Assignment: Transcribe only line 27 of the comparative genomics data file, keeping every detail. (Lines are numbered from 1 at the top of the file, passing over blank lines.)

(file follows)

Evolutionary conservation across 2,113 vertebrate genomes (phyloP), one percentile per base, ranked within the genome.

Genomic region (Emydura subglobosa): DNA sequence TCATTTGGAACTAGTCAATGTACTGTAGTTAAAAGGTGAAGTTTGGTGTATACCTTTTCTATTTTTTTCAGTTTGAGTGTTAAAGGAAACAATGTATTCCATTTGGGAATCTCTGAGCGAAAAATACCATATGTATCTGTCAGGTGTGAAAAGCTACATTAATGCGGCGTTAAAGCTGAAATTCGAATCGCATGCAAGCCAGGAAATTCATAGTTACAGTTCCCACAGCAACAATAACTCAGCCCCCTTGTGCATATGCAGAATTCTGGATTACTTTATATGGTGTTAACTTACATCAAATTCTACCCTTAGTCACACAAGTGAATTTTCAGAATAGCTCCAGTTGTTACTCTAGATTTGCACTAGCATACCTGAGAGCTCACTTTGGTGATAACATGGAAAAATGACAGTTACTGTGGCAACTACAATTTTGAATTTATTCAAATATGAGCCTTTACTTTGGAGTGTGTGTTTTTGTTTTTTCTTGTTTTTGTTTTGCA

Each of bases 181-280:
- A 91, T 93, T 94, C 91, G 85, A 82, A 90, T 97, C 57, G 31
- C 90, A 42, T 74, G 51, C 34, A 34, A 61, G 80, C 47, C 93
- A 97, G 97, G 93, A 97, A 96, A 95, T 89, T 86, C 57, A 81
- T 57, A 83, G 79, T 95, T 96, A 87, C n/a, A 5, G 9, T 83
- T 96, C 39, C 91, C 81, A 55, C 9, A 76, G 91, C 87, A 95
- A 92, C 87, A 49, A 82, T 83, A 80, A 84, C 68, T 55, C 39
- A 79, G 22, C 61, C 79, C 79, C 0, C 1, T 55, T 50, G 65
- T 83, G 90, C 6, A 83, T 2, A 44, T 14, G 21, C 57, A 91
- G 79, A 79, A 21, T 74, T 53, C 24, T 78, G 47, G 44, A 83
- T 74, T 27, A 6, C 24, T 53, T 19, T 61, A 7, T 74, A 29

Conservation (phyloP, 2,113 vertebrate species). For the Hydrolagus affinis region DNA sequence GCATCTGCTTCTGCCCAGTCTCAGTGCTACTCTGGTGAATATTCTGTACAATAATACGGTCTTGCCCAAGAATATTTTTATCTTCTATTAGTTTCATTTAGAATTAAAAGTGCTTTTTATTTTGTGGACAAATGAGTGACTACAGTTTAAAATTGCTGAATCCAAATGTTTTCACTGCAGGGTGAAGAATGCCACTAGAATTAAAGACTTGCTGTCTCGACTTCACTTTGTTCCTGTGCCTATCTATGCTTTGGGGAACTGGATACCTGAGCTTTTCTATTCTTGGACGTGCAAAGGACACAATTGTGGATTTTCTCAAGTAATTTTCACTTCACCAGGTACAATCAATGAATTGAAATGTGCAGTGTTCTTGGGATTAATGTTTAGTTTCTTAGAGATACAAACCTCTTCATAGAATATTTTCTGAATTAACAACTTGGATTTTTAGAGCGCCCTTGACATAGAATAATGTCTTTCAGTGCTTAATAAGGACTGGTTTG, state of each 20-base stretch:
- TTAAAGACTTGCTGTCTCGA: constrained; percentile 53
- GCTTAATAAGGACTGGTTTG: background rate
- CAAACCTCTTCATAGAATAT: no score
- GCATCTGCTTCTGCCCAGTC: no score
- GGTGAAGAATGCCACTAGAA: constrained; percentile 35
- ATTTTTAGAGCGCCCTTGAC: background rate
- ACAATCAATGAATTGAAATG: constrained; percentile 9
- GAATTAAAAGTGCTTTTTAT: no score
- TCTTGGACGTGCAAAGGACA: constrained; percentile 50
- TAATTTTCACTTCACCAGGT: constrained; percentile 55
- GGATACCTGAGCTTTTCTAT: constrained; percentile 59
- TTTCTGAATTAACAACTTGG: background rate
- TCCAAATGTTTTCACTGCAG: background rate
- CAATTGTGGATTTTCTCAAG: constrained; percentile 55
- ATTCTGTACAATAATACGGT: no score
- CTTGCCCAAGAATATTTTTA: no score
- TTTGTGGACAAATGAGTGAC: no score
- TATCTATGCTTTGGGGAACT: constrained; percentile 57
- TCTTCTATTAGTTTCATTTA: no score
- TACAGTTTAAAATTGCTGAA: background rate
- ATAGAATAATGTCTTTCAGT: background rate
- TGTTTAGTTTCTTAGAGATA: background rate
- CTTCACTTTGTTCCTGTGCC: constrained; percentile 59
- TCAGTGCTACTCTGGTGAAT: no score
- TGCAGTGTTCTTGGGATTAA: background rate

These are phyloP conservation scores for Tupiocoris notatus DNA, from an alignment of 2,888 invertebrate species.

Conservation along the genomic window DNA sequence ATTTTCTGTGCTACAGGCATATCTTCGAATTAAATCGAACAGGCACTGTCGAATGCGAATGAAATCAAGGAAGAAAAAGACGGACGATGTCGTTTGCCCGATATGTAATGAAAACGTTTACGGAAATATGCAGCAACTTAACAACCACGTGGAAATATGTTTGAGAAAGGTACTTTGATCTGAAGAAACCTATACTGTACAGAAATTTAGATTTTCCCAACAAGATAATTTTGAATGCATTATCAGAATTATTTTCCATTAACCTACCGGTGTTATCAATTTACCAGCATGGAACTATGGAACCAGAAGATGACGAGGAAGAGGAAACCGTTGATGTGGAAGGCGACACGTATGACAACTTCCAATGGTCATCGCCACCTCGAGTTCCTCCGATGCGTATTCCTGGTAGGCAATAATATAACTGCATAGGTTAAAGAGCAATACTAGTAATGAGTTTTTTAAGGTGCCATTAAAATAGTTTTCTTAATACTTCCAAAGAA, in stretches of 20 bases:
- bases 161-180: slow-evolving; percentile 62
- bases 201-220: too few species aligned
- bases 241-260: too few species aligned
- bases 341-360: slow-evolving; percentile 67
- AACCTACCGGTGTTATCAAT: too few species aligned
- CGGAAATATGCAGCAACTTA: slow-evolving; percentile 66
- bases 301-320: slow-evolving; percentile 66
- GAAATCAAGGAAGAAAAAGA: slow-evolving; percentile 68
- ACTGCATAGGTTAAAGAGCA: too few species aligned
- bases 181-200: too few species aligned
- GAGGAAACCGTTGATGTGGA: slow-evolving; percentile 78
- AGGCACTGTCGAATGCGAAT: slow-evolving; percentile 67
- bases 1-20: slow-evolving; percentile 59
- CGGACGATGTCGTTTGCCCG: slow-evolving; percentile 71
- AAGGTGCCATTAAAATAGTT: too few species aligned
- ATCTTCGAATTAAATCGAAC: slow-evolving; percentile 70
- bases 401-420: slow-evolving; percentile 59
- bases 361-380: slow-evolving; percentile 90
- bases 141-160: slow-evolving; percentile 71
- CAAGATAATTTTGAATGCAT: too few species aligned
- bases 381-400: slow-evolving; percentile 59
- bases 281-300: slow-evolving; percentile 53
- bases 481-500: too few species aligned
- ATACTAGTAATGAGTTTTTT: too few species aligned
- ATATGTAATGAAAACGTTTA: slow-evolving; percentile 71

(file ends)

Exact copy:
- TCCAAATGTTTTCACTGCAG: background rate